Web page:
By Kathy Rembisz
We all know and appreciate the importance of involvement in professional organizations. But, did you ever think membership in these organizations might be counter-productive to your business or career? While the notion might sound illogical, in certain instances it can be true.
Read on for ways to effectively utilize time management skills when considering professional groups.
Choose your professional affiliations wisely.
Focus on organizations that align with your personal and professional goals. Be cautious of those groups that sap your time and energy, offering little in return.
As a new freelance writer, I was eager to join a local writer’s group, which I thought would be helpful in a variety of ways—networking with other writers, learning of freelance opportunities and offering a sounding board for my work, to name a few. Yet, my experience with my local group turned out to be quite a disappointment. Not only was it an overly critical, unsupportive group, but members also started stealing ideas and work from one another. I quickly cut ties with the group. Now, one of the professional organizations I belong to is the International Center for Journalists, a quality organization that provides me with a wealth of information, from job opportunities and fellowships to online classes and free webinars.
Limit your membership in professional organizations.
Are you starting to spend more time involved with professional organizations — attending meetings, sitting on committees, and working on special events — and having difficulty finding enough time for your paid work? That’s a good sign you’re involved in too many professional organizations.
Good time management skills involve knowing your limits, especially when it comes to volunteer opportunities. A good rule of thumb: pick a maximum of two or three quality organizations to join and stick with them.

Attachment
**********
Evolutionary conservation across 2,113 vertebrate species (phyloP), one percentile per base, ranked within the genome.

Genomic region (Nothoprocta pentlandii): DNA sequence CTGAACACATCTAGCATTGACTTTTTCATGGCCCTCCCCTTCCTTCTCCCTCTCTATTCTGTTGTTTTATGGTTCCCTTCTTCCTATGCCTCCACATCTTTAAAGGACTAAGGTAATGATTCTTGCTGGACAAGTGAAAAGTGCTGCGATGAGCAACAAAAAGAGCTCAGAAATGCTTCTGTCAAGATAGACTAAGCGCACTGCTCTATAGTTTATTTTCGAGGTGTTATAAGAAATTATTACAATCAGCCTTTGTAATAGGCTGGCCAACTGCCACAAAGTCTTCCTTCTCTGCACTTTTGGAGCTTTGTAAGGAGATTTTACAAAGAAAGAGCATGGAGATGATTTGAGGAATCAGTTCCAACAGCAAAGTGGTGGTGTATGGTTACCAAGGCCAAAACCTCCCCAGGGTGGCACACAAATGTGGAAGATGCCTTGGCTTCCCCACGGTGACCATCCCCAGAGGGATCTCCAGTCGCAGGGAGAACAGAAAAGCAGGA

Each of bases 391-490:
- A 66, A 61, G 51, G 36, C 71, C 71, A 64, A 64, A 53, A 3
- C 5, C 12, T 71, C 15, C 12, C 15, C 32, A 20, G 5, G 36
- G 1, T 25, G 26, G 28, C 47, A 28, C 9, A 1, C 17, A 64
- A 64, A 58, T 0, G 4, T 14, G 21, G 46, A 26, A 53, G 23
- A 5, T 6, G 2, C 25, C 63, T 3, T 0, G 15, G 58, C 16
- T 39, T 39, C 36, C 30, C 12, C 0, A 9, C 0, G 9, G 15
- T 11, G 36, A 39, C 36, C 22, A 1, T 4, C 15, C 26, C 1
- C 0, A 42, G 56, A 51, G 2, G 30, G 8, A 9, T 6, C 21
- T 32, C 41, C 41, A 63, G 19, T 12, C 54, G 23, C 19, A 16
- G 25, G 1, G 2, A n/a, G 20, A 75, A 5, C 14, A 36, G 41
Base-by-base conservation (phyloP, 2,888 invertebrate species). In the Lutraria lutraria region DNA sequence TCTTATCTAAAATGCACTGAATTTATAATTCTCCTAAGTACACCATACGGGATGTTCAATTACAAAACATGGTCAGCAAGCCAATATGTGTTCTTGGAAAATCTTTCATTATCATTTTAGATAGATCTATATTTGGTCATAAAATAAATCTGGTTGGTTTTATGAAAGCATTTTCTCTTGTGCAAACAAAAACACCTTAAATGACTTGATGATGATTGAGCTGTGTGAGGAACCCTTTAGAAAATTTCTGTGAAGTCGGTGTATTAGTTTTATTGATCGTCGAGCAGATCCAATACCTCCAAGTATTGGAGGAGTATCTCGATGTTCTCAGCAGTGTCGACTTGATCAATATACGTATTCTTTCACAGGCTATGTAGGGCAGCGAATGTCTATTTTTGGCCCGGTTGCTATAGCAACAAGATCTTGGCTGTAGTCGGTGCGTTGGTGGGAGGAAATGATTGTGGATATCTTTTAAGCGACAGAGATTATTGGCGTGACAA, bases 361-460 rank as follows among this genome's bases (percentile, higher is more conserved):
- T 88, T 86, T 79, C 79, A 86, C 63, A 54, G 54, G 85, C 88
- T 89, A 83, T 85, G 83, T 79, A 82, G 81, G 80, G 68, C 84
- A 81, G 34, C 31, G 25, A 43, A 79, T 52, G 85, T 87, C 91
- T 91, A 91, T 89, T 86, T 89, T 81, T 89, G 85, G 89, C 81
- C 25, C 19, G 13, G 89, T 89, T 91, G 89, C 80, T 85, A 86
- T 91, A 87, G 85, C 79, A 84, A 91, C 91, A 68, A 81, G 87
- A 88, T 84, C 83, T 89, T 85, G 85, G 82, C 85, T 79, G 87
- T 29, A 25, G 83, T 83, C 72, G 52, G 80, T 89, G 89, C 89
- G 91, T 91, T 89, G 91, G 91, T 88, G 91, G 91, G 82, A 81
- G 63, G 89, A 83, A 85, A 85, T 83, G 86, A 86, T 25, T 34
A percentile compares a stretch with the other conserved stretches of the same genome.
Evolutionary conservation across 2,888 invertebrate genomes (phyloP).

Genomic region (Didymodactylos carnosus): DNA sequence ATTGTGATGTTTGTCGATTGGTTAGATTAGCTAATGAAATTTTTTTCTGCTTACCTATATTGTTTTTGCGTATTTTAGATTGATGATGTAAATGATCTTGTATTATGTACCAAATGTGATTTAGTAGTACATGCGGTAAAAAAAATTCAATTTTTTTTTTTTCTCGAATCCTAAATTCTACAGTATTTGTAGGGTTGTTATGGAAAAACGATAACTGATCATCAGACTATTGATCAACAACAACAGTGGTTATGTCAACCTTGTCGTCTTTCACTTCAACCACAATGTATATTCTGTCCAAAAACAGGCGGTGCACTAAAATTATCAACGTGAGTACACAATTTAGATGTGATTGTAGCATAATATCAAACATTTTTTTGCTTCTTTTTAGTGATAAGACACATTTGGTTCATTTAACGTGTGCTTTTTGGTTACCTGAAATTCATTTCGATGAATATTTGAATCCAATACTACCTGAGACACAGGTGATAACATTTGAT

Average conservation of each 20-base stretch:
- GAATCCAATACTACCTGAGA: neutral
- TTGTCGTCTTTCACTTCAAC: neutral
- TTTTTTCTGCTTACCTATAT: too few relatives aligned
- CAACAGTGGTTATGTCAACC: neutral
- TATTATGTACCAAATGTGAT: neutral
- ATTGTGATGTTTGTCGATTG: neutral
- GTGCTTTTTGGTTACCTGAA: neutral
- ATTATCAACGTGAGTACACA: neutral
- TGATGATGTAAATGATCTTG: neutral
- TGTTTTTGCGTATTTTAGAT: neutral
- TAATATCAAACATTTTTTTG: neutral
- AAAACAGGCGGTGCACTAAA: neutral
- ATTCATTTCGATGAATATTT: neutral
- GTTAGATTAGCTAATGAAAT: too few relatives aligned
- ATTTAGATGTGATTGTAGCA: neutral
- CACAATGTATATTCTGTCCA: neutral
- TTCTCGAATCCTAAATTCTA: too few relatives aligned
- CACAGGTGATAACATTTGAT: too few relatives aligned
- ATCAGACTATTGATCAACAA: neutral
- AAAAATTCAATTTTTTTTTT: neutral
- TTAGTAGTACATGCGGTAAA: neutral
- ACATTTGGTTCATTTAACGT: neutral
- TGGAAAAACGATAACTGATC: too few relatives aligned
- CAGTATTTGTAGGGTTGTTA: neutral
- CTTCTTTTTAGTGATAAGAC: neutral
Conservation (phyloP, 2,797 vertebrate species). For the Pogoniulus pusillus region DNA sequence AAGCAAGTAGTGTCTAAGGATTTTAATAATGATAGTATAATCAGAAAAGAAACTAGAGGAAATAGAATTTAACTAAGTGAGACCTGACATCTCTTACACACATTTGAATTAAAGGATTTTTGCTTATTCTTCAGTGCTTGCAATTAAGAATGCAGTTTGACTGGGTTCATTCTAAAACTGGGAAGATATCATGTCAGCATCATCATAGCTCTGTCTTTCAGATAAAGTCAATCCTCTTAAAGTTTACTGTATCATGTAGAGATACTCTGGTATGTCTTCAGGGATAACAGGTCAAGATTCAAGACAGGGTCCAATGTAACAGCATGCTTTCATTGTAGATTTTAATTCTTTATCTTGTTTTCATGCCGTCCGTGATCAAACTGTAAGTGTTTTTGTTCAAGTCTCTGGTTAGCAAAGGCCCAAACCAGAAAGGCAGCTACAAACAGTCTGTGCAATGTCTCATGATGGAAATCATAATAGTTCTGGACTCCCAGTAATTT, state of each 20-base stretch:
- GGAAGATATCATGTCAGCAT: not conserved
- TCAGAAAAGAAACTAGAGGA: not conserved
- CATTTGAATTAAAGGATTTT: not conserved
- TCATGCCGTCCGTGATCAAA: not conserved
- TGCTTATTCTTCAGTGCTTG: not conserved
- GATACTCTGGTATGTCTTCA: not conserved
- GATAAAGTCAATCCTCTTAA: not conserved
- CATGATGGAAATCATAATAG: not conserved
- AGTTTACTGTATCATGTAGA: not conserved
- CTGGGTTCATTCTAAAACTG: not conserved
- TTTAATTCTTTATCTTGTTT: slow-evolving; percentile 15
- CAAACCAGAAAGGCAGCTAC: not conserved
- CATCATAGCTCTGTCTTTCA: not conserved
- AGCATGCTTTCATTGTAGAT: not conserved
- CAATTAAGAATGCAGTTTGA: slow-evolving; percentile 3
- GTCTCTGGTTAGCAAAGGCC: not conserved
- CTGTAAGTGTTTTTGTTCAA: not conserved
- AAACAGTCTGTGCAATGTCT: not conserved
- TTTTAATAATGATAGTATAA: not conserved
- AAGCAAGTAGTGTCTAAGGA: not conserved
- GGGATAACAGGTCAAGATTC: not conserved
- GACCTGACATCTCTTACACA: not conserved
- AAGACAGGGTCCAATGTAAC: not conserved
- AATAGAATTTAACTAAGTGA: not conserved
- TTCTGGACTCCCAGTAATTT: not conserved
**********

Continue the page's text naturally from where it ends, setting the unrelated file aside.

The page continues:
Beware of the misconception that professional organizations make you look successful.
In fact, the opposite could actually hold true.
When I was the editor of a regional magazine, freelance writers often submitted resumes with tons of professional organizations listed. These same writers often had very few samples of actual work, leading me to believe they were spending more time involved in organizations than actually writing. While I understand individuals breaking into a field might compensate for their lack of experience by joining organizations, involvement in professional groups can also be a creative way to avoid working. In other cases, it might be a way to dodge the tedious task of actually looking for work. In any event, it’s a trap you should avoid falling into.
Don’t replace marketing your business with involvement in professional organizations.
If you’re involved in too many organizations with the idea that business will merely come to you, you’re probably setting yourself up for disappointment. While many professional associations are worthwhile, offering great information, networking opportunities and possibly new business, involvement in groups should not replace your normal marketing efforts. Calculate the time you’ll spend involved in associations, knowing that you’ll still need to market your business in other ways. Then decide if you have the extra time to commit to these groups.
A good rule of thumb for professional organizations.
- Know how and when to say no. Every organization and opportunity isn’t for you.
- Evaluate an organization. Before you join, assess if a group will meet your needs. After you’ve been involved for six months, appraise if it’s a good place to put your efforts. Be wary of wasting too much time with a group if it’s merely sapping time and energy.
- Ask others. Thinking of joining a particular group? Ask other professionals of their experience, whether good or bad. While everyone has their own opinion regarding what constitutes a worthwhile use of time, you will usually hear if a group has a bad reputation.
Do you have ideas about professional organizations you’d like to share? Feel free to do so.
Kathy Rembisz is an award-winning writer with hundreds of articles, both online and in print, to her name. She also has experience as the editor of a glossy regional publication. She is the author of the children’s picture book, Hair, Hair Everywhere! and frequently speaks to students at schools, libraries and community centers about reading and writing. As a regular blogger, special areas of interest to Kathy include: health and wellness topics, pets and small business development. You can find her at blog.familywize.org. Before her career in journalism, Kathy started a practice management company, offering medical billing, public relations and staff development services to healthcare practices. In addition, she has a strong background in healthcare sales and marketing. Finally, as an individual with celiac disease and a whole host of food allergies, Kathy is a gluten- and allergen-free baker and former restaurant co-owner.